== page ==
Largest 10 School Districts based on 2016 Population Age 5-17

Patterns of 2016 School Age Population in Poverty by School District
The graphic below shows school districts with total 2016 population of 1,000 or more by poverty incidence. Markers show the population ages 5-17 in families in poverty as a percent of population ages 5-17. Salmon markers: 40-50%. Red markers: 50% or more.

– view developed with CVGIS software and related GIS project.

School District Demographic Trends Interactive Table
Use the interactive table to view, rank, compare demographic characteristics of districts of interest.

More About K-12 Education & Children’s Demographics
See the related section on School District Demographic Trends 2010-2016:
http://proximityone.com/sdtrends.htm.

Join me in a Data Analytics Lab session to discuss more details about accessing and using wide-ranging demographic-economic data and data analytics. Learn more about using these data for areas and applications of interest.

About the Author
— Warren Glimpse is former senior Census Bureau statistician responsible for innovative data access and use operations. He is also the former associate director of the U.S. Office of Federal Statistical Policy and Standards for data access and use. He has more than 20 years of experience in the private sector developing data resources and tools for integration and analysis of geographic, demographic, economic and business data. Contact Warren. Join Warren on L

Examining America’s 10 Largest Urban Areas

.. why it matters .. among other reasons, these 10 areas have 24% of the total U.S. population. Three have increased by more than 20% in the past 5 years.

More than 80-percent of America’s population is urban, but far more than 80-percent of America’s geography is rural. Census 2010 shows that America’s urban population increased by 12.1 percent from 2000 to 2010, compared to the national overall growth rate of 9.7 percent. Urban areas now account for 80.7 percent of the U.S. population, compared to 79.0 percent in 2000.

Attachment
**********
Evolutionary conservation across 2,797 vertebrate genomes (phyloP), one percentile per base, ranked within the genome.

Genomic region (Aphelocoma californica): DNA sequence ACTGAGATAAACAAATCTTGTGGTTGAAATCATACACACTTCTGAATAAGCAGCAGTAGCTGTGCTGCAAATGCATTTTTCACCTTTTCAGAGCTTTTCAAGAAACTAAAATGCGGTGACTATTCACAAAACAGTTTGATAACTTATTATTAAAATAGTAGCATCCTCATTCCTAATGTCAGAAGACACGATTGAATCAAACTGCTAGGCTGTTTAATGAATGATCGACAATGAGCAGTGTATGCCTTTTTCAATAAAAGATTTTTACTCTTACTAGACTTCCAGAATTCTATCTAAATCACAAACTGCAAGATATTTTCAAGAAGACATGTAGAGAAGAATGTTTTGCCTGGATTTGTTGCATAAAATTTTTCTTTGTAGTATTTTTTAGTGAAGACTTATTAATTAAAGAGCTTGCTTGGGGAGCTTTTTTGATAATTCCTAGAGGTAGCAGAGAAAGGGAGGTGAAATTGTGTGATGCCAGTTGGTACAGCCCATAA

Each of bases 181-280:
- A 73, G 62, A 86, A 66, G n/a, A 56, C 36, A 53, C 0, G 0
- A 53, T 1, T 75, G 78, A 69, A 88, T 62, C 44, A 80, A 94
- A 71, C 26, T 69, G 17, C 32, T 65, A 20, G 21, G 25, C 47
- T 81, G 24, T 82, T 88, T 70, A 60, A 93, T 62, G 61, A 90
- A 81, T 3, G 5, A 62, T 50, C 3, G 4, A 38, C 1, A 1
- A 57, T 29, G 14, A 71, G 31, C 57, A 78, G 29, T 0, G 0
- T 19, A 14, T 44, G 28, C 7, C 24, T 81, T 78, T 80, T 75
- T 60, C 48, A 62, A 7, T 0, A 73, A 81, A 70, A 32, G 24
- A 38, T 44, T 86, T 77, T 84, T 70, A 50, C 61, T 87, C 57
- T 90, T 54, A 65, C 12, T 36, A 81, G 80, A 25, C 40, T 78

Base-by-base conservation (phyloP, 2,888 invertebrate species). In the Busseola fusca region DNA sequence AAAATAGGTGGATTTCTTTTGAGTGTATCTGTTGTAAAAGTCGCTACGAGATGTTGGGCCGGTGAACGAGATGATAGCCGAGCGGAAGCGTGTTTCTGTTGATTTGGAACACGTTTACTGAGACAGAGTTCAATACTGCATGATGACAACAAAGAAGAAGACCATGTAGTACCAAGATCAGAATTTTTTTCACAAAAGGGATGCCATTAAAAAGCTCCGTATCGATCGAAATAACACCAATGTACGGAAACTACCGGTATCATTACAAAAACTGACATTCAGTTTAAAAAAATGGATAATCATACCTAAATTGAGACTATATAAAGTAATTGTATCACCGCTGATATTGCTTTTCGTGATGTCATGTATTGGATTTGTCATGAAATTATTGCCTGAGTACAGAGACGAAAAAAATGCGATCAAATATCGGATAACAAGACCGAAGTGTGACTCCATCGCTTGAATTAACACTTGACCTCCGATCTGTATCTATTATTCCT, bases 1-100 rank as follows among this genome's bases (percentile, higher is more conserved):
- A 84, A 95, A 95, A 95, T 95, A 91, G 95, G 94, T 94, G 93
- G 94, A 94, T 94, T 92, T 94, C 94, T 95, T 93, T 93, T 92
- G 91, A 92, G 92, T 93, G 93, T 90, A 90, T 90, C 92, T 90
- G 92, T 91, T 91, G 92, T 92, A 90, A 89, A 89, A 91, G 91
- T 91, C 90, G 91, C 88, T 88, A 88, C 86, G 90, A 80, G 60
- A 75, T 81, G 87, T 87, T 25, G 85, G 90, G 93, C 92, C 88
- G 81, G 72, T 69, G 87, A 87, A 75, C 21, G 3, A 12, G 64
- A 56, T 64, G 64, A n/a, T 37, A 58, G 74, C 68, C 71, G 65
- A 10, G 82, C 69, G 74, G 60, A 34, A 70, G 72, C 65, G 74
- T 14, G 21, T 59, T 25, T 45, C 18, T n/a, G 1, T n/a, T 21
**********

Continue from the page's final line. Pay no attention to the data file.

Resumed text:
America’s 10 Largest Urbanized Areas
The following table shows the largest 10 Urbanized Areas (UAs) based on the American Community Survey 2011 and 2016 1-year estimates (ACS2016) and change over the period. UAs are sorted in descending order based on the 2016 population estimate. Note that Atlanta, Dallas and Houston moved up in rank.

Geodemographic relationships vary widely between the urbanized areas (UAs). Some, such as Miami, comprise most or all of the urban area within the corresponding metropolitan statistical area. Others, such as Philadelphia, are nested within a mix of adjacent urban areas interspersed with rural areas. Among other things, these different geodemographic structures reflect how planning, needs assessment and market development vary widely from associated metro-to-metro. These data show the importance and need to consider the urban/rural population distribution even in the largest metros.

Visual Analysis — Dallas Urbanized Area
The urbanized area (UA) of the corresponding metropolitan statistical area (MSA) generally occupies less than half of the MSA.
See the Dallas-Fort Worth-Arlington, TX MSA Situation and Outlook Report

… View developed using CV XE GIS.

Map Views for Each of the Largest 10 Urbanized Areas
Maps for each of the 10 largest UAs are shown at
http://proximityone.com/urbanareas_2016.htm.

Each graphic shows the designated urbanized area in a darker salmon color fill pattern, associated metropolitan statistical area with bold brown boundary, and other urban areas with a lighter shade of salmon fill color, counties black boundaries and yellow labels. The ACS 2016 UA population is shown as a white label under the UA name. The ACS 2016 estimates are the most recent data available and will update with 2017 estimates in late 2018.

More About Analyzing Urban/Rural Patterns and Characteristics
See the related section on America’s urban/rural population and geography:
http://proximityone.com/urbanpopulation.htm.

Join me in a Data Analytics Lab session to discuss more details about accessing and using wide-ranging demographic-economic data and data analytics. Learn more about using these data for areas and applications of interest.

About the Author
— Warren Glimpse is former senior Census Bureau statistician responsible for innovative data access and use operations. He is also the former associate director of the U.S. Office of Federal Statistical Policy and Standards for data access and use. He has more than 20 years of experience in the private sector developing data resources and tools for integration and analysis of geographic, demographic, economic and business data. Contact Warren. Join Warren on L